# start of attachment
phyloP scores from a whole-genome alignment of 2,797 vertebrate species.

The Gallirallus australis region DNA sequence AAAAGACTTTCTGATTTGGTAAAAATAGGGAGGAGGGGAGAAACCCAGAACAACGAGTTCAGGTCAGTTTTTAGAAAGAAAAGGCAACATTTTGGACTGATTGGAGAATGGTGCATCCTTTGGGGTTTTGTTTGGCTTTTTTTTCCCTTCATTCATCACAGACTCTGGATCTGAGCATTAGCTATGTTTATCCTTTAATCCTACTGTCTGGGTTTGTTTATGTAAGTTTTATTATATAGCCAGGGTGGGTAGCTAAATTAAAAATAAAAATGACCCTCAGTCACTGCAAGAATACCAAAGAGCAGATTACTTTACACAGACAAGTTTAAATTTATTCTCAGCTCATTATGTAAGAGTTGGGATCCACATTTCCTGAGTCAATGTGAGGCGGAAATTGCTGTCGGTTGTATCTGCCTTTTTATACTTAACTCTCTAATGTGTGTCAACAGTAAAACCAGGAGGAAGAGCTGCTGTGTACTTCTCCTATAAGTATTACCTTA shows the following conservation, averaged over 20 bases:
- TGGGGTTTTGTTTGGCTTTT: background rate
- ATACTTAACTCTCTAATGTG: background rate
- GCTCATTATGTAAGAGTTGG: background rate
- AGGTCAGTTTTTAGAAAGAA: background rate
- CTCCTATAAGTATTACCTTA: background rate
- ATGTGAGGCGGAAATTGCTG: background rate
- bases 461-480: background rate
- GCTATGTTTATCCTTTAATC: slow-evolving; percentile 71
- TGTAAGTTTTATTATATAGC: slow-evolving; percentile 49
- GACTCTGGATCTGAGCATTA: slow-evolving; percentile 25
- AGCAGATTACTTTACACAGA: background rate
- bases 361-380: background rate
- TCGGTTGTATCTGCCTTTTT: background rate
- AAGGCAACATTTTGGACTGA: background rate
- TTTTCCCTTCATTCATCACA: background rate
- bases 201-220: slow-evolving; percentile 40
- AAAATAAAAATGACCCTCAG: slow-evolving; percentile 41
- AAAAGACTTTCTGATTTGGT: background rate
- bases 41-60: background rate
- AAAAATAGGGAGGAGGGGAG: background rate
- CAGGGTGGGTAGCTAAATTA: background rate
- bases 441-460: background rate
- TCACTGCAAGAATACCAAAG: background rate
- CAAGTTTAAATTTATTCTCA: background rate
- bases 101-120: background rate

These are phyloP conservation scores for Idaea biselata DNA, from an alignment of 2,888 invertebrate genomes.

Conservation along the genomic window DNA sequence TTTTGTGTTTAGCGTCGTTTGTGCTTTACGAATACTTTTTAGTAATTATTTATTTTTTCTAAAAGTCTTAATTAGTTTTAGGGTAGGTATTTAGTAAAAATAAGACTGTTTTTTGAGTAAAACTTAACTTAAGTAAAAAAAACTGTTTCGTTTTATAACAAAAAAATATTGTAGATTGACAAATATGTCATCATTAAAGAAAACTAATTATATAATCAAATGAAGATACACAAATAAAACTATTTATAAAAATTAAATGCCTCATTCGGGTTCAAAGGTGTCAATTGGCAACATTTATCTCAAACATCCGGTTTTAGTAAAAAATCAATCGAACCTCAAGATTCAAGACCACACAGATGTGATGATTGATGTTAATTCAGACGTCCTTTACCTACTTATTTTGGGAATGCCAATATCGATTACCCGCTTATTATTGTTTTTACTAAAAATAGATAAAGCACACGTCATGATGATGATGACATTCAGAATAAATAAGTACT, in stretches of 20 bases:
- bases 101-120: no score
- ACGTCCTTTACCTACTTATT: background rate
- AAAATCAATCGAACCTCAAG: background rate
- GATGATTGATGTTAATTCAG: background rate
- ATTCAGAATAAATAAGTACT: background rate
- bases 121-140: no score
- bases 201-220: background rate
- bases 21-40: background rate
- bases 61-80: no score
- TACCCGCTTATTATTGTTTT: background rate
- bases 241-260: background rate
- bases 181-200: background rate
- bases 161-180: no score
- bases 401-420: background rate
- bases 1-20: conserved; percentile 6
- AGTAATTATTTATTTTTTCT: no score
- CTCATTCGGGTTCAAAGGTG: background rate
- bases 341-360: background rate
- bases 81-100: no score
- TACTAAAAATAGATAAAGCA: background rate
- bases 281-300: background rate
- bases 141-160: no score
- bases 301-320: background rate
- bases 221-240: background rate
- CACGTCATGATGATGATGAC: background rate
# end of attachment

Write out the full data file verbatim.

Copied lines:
phyloP scores from a whole-genome alignment of 2,797 vertebrate species.

The Gallirallus australis region DNA sequence AAAAGACTTTCTGATTTGGTAAAAATAGGGAGGAGGGGAGAAACCCAGAACAACGAGTTCAGGTCAGTTTTTAGAAAGAAAAGGCAACATTTTGGACTGATTGGAGAATGGTGCATCCTTTGGGGTTTTGTTTGGCTTTTTTTTCCCTTCATTCATCACAGACTCTGGATCTGAGCATTAGCTATGTTTATCCTTTAATCCTACTGTCTGGGTTTGTTTATGTAAGTTTTATTATATAGCCAGGGTGGGTAGCTAAATTAAAAATAAAAATGACCCTCAGTCACTGCAAGAATACCAAAGAGCAGATTACTTTACACAGACAAGTTTAAATTTATTCTCAGCTCATTATGTAAGAGTTGGGATCCACATTTCCTGAGTCAATGTGAGGCGGAAATTGCTGTCGGTTGTATCTGCCTTTTTATACTTAACTCTCTAATGTGTGTCAACAGTAAAACCAGGAGGAAGAGCTGCTGTGTACTTCTCCTATAAGTATTACCTTA shows the following conservation, averaged over 20 bases:
- TGGGGTTTTGTTTGGCTTTT: background rate
- ATACTTAACTCTCTAATGTG: background rate
- GCTCATTATGTAAGAGTTGG: background rate
- AGGTCAGTTTTTAGAAAGAA: background rate
- CTCCTATAAGTATTACCTTA: background rate
- ATGTGAGGCGGAAATTGCTG: background rate
- bases 461-480: background rate
- GCTATGTTTATCCTTTAATC: slow-evolving; percentile 71
- TGTAAGTTTTATTATATAGC: slow-evolving; percentile 49
- GACTCTGGATCTGAGCATTA: slow-evolving; percentile 25
- AGCAGATTACTTTACACAGA: background rate
- bases 361-380: background rate
- TCGGTTGTATCTGCCTTTTT: background rate
- AAGGCAACATTTTGGACTGA: background rate
- TTTTCCCTTCATTCATCACA: background rate
- bases 201-220: slow-evolving; percentile 40
- AAAATAAAAATGACCCTCAG: slow-evolving; percentile 41
- AAAAGACTTTCTGATTTGGT: background rate
- bases 41-60: background rate
- AAAAATAGGGAGGAGGGGAG: background rate
- CAGGGTGGGTAGCTAAATTA: background rate
- bases 441-460: background rate
- TCACTGCAAGAATACCAAAG: background rate
- CAAGTTTAAATTTATTCTCA: background rate
- bases 101-120: background rate

These are phyloP conservation scores for Idaea biselata DNA, from an alignment of 2,888 invertebrate genomes.

Conservation along the genomic window DNA sequence TTTTGTGTTTAGCGTCGTTTGTGCTTTACGAATACTTTTTAGTAATTATTTATTTTTTCTAAAAGTCTTAATTAGTTTTAGGGTAGGTATTTAGTAAAAATAAGACTGTTTTTTGAGTAAAACTTAACTTAAGTAAAAAAAACTGTTTCGTTTTATAACAAAAAAATATTGTAGATTGACAAATATGTCATCATTAAAGAAAACTAATTATATAATCAAATGAAGATACACAAATAAAACTATTTATAAAAATTAAATGCCTCATTCGGGTTCAAAGGTGTCAATTGGCAACATTTATCTCAAACATCCGGTTTTAGTAAAAAATCAATCGAACCTCAAGATTCAAGACCACACAGATGTGATGATTGATGTTAATTCAGACGTCCTTTACCTACTTATTTTGGGAATGCCAATATCGATTACCCGCTTATTATTGTTTTTACTAAAAATAGATAAAGCACACGTCATGATGATGATGACATTCAGAATAAATAAGTACT, in stretches of 20 bases:
- bases 101-120: no score
- ACGTCCTTTACCTACTTATT: background rate
- AAAATCAATCGAACCTCAAG: background rate
- GATGATTGATGTTAATTCAG: background rate
- ATTCAGAATAAATAAGTACT: background rate
- bases 121-140: no score
- bases 201-220: background rate
- bases 21-40: background rate
- bases 61-80: no score
- TACCCGCTTATTATTGTTTT: background rate
- bases 241-260: background rate
- bases 181-200: background rate
- bases 161-180: no score
- bases 401-420: background rate
- bases 1-20: conserved; percentile 6
- AGTAATTATTTATTTTTTCT: no score
- CTCATTCGGGTTCAAAGGTG: background rate
- bases 341-360: background rate
- bases 81-100: no score
- TACTAAAAATAGATAAAGCA: background rate
- bases 281-300: background rate
- bases 141-160: no score
- bases 301-320: background rate
- bases 221-240: background rate
- CACGTCATGATGATGATGAC: background rate